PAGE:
for scientific databases. We had begun an effort to standardize some
of our data ( written in dozens of different and mostly ad hoc data 
formats ) into NCSA HDF format, and I was unhappily discovering that
that standardization did not solve all of our problems - that HDF still
suffered, in practice, from a form of the TIFF disease - it was too 
extensible for it's own good. I realized that what was necessary was 
an object oriented language & file format where methods needed to 
interpret the data could be encapsulated with the data itself. 
( I didn't do much further at the time except to start to learn O-O 
 programming and look at and evaluate some little languages - but I 
 ran into the same realization that the significant step was not picking 
 a language syntax, but choosing the base classes and methods and 
 primitive functions that one could build on. ) 

In short, I think a standard scripting language without a standard object
model is pretty useless, so lets propose a standard object model(s)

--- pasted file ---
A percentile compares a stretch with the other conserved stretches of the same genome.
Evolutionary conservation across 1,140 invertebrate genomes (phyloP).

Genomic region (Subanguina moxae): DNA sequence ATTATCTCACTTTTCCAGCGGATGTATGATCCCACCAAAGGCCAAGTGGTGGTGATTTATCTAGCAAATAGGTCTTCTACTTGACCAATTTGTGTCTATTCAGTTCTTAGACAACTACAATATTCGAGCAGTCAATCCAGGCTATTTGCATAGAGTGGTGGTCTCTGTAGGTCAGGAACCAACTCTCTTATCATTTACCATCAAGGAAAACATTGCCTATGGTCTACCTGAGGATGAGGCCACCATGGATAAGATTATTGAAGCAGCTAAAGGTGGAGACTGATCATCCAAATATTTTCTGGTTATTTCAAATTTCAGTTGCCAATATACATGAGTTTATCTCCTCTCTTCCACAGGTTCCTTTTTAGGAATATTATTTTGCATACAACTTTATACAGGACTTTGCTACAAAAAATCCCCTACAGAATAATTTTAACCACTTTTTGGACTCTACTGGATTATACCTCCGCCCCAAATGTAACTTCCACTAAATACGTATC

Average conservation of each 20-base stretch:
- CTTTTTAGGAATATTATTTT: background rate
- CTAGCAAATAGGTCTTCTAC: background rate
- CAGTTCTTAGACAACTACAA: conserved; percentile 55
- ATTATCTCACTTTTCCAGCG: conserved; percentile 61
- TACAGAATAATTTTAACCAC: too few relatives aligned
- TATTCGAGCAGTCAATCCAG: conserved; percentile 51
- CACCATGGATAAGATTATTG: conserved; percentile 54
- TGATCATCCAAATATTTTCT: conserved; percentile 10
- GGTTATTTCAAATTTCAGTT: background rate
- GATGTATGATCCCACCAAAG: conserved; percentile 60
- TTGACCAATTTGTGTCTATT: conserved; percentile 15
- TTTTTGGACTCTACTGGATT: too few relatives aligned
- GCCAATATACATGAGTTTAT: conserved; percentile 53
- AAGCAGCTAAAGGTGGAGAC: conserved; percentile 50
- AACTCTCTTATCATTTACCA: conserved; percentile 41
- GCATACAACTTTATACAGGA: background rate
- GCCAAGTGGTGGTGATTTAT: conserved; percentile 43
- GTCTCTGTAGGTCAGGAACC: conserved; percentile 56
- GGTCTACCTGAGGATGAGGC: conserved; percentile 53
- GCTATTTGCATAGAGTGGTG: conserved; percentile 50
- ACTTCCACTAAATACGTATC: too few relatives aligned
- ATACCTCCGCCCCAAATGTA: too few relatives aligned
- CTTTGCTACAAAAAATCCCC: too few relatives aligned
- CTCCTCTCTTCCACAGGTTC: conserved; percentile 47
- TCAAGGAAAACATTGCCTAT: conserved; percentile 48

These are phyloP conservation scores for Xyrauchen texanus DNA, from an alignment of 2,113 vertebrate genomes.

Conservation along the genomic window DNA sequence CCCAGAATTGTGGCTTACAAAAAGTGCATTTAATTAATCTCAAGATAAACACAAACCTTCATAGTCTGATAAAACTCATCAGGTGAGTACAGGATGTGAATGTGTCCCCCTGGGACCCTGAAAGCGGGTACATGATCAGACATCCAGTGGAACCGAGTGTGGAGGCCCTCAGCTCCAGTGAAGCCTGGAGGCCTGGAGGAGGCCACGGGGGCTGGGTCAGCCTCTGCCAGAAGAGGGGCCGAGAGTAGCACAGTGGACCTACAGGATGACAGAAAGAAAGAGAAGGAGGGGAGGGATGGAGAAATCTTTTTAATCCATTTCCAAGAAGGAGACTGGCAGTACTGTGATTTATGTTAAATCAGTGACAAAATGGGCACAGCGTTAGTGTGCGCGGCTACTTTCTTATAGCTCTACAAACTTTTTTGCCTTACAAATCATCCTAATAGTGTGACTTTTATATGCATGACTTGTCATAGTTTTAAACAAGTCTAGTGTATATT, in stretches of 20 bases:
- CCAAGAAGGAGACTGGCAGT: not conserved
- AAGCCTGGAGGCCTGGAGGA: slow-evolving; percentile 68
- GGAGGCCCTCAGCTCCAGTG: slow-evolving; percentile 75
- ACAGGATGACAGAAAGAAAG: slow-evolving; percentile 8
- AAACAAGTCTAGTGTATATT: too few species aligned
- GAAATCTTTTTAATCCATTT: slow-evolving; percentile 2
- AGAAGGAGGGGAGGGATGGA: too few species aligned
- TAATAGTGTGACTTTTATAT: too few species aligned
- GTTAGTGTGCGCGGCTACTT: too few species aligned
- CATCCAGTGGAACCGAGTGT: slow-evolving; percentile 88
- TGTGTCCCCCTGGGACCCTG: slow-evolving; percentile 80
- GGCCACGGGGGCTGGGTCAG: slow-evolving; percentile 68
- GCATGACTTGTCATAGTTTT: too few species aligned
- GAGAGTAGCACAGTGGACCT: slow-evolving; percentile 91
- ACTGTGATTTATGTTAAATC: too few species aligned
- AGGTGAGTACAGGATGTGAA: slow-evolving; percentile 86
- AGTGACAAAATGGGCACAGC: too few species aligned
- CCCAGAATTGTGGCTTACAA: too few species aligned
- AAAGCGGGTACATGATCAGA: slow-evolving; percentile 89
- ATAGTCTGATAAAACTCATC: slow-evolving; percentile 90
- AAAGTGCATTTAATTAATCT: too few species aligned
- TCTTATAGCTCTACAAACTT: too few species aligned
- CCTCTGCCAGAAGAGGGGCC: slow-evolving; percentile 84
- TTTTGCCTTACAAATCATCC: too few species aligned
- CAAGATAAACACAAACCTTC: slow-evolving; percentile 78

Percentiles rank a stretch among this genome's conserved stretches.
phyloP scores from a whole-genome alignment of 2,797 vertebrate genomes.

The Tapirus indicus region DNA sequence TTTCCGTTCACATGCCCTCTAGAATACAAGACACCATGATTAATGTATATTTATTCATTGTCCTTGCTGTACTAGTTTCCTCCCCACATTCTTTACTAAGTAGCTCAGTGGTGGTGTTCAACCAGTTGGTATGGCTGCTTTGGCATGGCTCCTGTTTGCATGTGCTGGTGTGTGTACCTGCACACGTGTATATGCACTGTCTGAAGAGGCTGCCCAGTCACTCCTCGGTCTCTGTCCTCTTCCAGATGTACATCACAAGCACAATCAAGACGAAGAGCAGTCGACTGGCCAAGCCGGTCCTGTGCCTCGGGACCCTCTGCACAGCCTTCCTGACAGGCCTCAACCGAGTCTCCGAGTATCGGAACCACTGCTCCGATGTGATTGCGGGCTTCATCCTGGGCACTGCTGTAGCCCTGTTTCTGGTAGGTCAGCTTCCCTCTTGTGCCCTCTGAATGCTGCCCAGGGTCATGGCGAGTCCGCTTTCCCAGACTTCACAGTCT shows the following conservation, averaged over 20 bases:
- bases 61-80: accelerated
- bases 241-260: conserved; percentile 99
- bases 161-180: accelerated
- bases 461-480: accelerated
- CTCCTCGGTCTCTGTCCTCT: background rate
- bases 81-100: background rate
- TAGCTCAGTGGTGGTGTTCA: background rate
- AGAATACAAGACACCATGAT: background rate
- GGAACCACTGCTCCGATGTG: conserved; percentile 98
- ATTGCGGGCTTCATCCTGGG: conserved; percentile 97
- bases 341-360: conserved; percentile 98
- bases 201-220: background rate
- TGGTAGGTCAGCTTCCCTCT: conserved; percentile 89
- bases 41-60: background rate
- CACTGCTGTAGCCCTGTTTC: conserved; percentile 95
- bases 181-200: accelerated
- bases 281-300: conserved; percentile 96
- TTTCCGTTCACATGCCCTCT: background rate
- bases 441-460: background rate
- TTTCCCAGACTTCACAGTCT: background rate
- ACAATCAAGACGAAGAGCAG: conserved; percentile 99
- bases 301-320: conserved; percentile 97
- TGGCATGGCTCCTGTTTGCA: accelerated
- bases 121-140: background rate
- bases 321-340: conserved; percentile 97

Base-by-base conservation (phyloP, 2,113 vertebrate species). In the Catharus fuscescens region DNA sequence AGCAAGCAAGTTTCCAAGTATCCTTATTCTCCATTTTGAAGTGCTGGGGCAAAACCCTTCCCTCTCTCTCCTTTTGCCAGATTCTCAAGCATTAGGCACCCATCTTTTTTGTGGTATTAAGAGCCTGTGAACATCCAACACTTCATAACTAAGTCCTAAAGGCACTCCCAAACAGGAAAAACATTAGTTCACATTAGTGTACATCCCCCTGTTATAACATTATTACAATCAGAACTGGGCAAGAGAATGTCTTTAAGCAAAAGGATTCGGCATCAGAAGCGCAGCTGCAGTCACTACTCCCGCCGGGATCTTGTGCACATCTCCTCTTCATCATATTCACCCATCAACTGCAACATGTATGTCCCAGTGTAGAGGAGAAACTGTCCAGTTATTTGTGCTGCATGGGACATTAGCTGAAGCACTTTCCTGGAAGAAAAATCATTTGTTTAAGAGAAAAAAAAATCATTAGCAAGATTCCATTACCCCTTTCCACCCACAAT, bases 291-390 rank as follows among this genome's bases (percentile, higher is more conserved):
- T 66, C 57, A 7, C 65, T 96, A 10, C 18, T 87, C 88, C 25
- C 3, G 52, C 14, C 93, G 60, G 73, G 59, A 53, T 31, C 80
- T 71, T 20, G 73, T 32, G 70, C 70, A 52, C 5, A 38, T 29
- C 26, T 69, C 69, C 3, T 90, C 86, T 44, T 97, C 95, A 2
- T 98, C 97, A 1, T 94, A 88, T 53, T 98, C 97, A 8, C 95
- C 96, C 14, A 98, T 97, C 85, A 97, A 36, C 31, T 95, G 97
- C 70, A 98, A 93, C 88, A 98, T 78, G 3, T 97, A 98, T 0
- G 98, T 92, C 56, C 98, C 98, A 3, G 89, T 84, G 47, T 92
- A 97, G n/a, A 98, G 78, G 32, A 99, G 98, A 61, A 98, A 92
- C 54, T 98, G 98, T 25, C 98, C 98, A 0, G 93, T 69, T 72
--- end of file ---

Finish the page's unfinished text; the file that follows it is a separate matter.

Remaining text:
first, and then decide if we need a common syntax. 

Again, I would suggest looking at Apples Open Scripting Architecture 
as an attempt to standardize the Object model, and standard sets of
methods on those objects, while leaving the particular scripting
language undefined. 
  <http://minsky.med.virginia.edu/sdm7g/Projects/Python/OSA/> 


Other links and references start at:
<http://minsky.med.virginia.edu/sdm7g/Projects/Python/SafePython.html> 


---|  Steven D. Majewski   (804-982-0831)  <sdm7g@Virginia.EDU>  |---
---|  Computer Systems Engineer          University of Virginia  |---
---|  Department of Molecular Physiology and Biological Physics  |---
---|  Box 449 Health Science Center    Charlottesville,VA 22908  |---
Received on Wednesday, 8 March 1995 23:27:17 UTC